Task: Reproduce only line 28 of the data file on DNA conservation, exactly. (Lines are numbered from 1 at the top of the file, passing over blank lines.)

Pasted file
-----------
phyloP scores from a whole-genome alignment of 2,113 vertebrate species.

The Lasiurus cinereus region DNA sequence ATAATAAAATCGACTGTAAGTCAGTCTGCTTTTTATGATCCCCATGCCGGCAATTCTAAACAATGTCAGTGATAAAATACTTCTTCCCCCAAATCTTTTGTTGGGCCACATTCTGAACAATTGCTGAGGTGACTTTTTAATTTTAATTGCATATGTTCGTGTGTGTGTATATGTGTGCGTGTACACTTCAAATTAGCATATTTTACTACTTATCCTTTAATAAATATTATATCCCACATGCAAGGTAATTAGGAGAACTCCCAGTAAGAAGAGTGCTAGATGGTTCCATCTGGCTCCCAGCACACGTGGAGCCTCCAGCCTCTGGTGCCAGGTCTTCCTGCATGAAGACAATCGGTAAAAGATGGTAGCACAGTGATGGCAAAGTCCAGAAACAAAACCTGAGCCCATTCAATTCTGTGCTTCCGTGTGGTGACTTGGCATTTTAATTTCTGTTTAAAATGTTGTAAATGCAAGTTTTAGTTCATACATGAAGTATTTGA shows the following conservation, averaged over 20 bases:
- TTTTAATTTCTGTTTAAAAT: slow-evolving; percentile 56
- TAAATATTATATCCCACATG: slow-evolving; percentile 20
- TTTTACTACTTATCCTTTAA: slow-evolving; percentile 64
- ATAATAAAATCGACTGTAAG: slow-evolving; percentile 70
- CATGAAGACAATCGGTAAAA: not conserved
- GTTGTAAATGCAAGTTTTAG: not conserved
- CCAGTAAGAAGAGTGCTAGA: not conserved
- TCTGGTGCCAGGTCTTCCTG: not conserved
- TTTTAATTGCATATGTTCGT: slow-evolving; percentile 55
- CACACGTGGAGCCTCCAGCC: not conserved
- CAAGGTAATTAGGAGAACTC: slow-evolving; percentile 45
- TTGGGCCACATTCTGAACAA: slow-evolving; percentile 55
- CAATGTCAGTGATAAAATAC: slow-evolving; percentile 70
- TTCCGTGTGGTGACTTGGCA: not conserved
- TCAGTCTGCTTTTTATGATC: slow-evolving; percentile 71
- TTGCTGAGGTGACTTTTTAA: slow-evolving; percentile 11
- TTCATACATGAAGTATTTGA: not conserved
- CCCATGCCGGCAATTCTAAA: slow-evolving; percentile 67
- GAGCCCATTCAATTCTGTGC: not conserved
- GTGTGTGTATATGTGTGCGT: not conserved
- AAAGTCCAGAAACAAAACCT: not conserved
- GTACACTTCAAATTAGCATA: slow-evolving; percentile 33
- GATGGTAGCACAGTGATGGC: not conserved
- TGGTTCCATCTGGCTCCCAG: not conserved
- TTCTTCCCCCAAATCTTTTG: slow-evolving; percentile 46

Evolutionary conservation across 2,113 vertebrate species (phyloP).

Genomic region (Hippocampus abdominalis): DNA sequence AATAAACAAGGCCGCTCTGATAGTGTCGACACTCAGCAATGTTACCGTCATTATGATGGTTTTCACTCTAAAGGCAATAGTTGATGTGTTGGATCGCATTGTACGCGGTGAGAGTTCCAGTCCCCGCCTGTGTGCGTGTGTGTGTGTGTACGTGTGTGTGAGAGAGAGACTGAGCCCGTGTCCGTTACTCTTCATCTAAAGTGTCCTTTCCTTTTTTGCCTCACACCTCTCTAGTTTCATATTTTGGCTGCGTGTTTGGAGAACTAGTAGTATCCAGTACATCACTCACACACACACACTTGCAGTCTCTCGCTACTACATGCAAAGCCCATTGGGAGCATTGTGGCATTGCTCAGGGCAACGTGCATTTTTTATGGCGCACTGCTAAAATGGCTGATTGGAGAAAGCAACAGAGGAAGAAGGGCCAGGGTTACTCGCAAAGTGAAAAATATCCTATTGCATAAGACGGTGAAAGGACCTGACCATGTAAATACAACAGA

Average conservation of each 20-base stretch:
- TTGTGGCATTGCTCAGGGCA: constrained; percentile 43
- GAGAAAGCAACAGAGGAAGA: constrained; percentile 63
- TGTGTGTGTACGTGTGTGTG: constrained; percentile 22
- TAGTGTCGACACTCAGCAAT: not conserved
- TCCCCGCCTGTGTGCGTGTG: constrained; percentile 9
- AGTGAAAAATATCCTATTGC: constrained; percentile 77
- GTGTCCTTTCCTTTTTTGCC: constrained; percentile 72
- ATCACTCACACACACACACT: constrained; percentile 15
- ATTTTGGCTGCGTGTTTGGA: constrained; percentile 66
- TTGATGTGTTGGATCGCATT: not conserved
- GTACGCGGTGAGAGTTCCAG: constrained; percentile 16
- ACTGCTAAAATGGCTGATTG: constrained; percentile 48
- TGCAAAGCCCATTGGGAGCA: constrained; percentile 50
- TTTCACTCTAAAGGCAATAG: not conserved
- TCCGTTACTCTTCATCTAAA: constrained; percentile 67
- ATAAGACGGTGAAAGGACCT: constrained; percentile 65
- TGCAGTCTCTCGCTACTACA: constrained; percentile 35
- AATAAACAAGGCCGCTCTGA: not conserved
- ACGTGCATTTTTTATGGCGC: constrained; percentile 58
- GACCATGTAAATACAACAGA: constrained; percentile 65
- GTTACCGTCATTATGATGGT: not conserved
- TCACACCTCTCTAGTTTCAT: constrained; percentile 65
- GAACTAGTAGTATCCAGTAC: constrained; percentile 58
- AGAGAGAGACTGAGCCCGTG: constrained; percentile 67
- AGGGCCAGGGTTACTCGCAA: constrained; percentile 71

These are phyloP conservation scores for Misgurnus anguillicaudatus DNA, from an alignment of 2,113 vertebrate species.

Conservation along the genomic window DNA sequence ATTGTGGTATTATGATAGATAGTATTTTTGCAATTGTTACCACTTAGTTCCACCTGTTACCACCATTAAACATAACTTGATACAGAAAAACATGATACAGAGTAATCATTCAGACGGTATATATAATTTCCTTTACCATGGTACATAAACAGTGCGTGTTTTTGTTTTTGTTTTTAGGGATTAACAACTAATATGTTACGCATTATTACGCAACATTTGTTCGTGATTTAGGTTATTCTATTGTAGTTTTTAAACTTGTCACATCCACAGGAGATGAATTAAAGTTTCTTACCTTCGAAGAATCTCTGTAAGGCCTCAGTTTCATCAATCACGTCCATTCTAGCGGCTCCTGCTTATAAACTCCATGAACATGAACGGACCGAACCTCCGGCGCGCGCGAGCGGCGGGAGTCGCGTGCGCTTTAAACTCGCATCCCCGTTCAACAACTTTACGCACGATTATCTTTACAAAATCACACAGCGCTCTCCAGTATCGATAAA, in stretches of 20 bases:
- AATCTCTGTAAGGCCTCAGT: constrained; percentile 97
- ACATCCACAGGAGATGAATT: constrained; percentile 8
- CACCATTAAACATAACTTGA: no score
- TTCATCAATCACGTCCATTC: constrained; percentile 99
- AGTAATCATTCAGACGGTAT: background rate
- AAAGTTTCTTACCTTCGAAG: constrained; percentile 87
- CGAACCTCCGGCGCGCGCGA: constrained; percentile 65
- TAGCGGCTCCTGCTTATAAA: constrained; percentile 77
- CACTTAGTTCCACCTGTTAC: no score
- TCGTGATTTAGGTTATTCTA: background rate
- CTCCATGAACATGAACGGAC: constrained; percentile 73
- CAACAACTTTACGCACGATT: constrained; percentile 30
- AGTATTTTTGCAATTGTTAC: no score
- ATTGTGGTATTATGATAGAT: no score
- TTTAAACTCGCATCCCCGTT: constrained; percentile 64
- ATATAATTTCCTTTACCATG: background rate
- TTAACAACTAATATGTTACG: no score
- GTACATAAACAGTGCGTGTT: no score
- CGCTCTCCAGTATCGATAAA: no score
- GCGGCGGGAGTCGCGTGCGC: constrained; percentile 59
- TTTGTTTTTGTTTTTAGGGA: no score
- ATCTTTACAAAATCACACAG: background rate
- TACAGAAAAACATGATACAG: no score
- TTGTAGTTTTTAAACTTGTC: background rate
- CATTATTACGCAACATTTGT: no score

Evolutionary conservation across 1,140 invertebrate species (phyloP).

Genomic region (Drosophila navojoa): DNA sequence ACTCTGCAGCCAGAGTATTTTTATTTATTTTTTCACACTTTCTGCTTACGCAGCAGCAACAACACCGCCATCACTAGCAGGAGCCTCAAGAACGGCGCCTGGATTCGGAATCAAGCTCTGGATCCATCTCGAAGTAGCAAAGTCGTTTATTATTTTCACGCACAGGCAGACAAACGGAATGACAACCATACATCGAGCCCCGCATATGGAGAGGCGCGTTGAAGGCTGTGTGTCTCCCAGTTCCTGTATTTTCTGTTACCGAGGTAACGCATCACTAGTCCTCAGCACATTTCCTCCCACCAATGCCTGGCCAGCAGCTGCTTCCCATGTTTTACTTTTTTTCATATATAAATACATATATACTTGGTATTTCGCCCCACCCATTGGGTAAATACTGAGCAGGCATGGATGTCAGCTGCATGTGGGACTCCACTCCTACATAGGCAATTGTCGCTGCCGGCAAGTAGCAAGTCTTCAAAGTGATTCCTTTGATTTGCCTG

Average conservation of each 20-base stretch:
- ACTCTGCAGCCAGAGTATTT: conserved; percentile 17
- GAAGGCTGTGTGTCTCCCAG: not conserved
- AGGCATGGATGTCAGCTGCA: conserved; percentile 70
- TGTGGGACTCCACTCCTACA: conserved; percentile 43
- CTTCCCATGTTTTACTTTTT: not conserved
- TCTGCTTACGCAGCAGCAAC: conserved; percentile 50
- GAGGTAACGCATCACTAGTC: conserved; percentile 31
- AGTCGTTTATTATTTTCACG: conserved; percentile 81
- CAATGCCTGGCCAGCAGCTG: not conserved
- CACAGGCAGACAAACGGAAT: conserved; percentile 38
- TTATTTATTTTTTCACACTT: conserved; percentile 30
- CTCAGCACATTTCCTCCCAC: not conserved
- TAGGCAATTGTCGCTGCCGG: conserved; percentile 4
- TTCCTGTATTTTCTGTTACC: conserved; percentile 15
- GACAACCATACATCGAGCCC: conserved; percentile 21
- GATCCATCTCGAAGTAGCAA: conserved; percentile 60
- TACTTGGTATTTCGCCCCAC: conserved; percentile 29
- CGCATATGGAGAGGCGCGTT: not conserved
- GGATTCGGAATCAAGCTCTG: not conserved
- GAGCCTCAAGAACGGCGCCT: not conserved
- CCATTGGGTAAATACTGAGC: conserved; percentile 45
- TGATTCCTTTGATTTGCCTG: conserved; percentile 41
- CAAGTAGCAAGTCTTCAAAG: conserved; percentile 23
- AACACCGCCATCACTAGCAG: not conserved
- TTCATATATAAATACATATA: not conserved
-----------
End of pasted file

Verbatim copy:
Evolutionary conservation across 2,113 vertebrate species (phyloP).